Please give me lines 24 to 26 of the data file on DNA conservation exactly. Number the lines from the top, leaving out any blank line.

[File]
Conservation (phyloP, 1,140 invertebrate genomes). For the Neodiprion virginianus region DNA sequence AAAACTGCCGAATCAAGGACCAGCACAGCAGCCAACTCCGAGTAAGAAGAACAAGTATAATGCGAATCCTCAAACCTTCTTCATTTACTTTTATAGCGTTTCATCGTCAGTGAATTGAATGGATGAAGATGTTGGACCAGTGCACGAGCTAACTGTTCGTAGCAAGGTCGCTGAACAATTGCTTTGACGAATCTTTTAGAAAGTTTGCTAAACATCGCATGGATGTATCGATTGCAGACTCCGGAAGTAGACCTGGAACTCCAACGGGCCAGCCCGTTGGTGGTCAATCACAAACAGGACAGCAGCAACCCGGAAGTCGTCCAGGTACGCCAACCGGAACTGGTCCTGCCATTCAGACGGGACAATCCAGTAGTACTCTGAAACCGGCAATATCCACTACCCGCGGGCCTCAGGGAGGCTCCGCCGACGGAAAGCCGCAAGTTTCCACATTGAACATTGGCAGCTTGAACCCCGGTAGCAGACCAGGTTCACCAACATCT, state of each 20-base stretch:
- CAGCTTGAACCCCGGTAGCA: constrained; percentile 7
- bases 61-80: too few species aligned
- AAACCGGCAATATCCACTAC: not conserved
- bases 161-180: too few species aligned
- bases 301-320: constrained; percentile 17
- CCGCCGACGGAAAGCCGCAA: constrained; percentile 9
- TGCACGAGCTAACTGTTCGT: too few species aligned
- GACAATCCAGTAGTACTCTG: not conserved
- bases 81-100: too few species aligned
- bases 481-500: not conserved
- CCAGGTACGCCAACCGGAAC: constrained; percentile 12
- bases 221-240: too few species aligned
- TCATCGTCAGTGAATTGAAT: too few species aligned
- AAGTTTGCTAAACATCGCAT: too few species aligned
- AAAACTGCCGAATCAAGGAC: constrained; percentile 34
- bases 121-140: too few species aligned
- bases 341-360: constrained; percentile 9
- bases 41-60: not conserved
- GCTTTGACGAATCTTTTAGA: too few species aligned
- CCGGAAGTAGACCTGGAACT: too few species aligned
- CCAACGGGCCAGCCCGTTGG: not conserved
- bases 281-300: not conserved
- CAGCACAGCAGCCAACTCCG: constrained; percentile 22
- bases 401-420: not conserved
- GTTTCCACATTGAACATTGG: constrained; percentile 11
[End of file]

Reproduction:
- CAGCACAGCAGCCAACTCCG: constrained; percentile 22
- bases 401-420: not conserved
- GTTTCCACATTGAACATTGG: constrained; percentile 11